The Court of Arbitration for Sport has published the award in Evi Sachenbacher-Stehle’s successful appeal of her 2 year doping ban for taking a product that contained methylhexaneamine, which is on the 2014 World Anti-doping Agency list of prohibited substances. The award is available here on the IBU website.
It was undisputed between the parties that Ms. Sachenbacher-Stehle was unaware that the product she took, contained the prohibited substance.
The CAS had previously announced that Ms. Sachenbacher-Stehle’s ban had been reduced from 2 years to 6 months.
The award contains the reasons why the CAS reduced her ban.
Subject to section 10.2 of the IBU Antidoping Rules, the penalty for the first use of a prohibited substance is two years of ineligibility. However, pursuant to section 104 of the IBU Antidoping Rules, a reduced penalty ranging from a reprimand and no period of ineligibility to a maximum of two years of ineligibility can apply, provided that the athlete can establish how the prohibited substance entered their body, and that such substance was not intended to enhance the competitor’s sport performance.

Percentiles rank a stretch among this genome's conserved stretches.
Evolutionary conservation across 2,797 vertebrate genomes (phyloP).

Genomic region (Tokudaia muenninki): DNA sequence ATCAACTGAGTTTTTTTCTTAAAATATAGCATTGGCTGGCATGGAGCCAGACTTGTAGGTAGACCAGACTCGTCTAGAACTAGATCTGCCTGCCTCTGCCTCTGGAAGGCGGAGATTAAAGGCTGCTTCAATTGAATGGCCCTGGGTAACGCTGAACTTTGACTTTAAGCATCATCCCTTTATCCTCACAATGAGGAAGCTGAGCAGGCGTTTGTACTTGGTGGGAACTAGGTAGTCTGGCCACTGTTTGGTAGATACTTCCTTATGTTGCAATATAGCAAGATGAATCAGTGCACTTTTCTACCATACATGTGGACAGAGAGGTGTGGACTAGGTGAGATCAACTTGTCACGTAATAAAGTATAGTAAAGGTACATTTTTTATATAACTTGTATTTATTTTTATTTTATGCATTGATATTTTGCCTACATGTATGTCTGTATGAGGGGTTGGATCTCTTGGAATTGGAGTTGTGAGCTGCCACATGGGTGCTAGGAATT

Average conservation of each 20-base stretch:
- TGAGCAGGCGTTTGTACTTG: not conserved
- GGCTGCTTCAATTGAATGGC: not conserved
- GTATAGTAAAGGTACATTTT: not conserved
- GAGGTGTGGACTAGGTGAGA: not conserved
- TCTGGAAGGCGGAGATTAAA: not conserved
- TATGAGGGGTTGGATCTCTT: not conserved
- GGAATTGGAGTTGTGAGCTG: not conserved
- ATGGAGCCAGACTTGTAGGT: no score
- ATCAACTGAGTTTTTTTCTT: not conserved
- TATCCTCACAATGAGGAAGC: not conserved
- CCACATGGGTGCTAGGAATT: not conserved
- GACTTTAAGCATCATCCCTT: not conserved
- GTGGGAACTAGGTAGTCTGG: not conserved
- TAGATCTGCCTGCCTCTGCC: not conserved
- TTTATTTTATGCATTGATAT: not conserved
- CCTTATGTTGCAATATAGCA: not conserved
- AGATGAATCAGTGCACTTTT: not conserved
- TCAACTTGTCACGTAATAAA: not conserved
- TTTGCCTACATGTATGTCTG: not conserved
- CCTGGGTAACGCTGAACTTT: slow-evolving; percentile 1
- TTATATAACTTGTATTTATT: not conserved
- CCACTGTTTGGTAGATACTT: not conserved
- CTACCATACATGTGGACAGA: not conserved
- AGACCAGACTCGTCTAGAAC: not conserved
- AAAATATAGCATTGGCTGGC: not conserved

The original IBU panel found that section 10.4 did not apply as Ms. Sachenbacher-Stehle did not establish that her use of the product was not intended to enhance her sport performance. The application of section 10.4 was the subject of the appeal. The CAS panel reversed the IBU panel and found that section 10.4 did apply, and applied a 6 month period of ineligibility. The panel found a “light degree of fault” in Ms. Sachenbacher-Stehle’s behaviour, which led it to impose a sanction two months longer than the standard measure in similar cases.